Topics: JOT, word processing, interface
Ted Nelson Archive
Mar 3, 2019 Edmund Gale Jewett
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LETTERS THEME MIND Essays on the subject of Mind,  written as letters to his great-grandson Ted Nelson  (away at college). Edmund Gale Jewett was a science teacher  (co-author of Smith and Jewett,  "Introduction to the Study of Science",  available on the Internet Archive) and a poet  (his book "Harvest of the Years",  available on the Internet Archive).
Topics: mind, consciousness, thought
Ted Nelson Archive
Mar 2, 2019 Ted Nelson
image
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SCRAWLED PREDICTION ABOUT ON-LINE PUBLISHING, 1978 The scrawl indicates that I wrote it in bed,  in semi-darkness. It was a note for my CONTU preparations--  I was to speak before Senator Gore's committee on copyright.  And I expected Xanadu to be the great publishing repository. In case you can't read it, it says:  PAPER PUBLISHING  WILL BEGIN  TO DIMINISH  IN FAVOR  OF ELECTRONIC  PUBLISHING   IN TWO  OR THREE  YEARS. What is interesting about this note is the date, 13 Feb 1978,...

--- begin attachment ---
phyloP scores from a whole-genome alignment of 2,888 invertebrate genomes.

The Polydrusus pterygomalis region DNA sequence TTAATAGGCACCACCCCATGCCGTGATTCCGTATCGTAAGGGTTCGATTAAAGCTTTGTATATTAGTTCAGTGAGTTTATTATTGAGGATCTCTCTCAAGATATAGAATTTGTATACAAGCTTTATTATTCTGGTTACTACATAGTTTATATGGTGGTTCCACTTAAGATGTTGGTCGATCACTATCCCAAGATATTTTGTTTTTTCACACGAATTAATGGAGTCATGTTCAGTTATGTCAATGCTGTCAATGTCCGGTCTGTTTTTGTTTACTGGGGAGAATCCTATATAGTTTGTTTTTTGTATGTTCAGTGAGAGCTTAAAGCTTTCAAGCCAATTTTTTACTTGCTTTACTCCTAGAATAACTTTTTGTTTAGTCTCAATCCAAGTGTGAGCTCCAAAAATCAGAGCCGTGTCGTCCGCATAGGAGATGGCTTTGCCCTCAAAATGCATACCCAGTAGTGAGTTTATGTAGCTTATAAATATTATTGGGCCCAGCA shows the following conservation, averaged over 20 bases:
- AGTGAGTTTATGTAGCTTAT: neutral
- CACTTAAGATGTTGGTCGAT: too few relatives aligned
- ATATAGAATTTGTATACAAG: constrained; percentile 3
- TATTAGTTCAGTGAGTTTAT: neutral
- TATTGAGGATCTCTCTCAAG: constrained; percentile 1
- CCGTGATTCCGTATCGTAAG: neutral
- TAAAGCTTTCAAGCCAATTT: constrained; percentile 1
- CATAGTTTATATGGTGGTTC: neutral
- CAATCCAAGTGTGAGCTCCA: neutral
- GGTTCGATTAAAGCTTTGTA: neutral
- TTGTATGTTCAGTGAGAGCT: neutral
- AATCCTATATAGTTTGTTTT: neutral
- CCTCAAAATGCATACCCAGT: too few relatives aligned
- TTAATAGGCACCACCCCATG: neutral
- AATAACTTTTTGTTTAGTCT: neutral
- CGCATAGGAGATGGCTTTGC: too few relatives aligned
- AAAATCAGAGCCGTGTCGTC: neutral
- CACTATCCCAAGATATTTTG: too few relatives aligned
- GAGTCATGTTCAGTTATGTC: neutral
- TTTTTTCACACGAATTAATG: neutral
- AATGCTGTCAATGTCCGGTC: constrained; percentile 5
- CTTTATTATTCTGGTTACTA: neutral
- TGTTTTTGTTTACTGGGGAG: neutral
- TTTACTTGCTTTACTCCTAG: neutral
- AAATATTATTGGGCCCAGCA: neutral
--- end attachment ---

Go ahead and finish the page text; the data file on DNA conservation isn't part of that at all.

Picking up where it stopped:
Topics: online publishing, network publishing, repository publishing
Ted Nelson Archive
Feb 27, 2019 Ted Nelson
texts
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Mark Miller and Jonathan Post testify  as to the ease of use of the JOT interface,  which they found hard to understand. JOT (variously described, and runnable, at the Internet Archive),  was a text interface I designed long before  personal computers and word processing were available. While the flowchart was very complex--  see xanadu.com/lollipop.png  the feel was just as smooth as I intended. Mark and Jonathan still don't quite know why.  It's because I worked backward from the feel...
Topics: word processing, Mark S. Miller, Mark Samuel Miller, Jon Post, Jonathan vos Post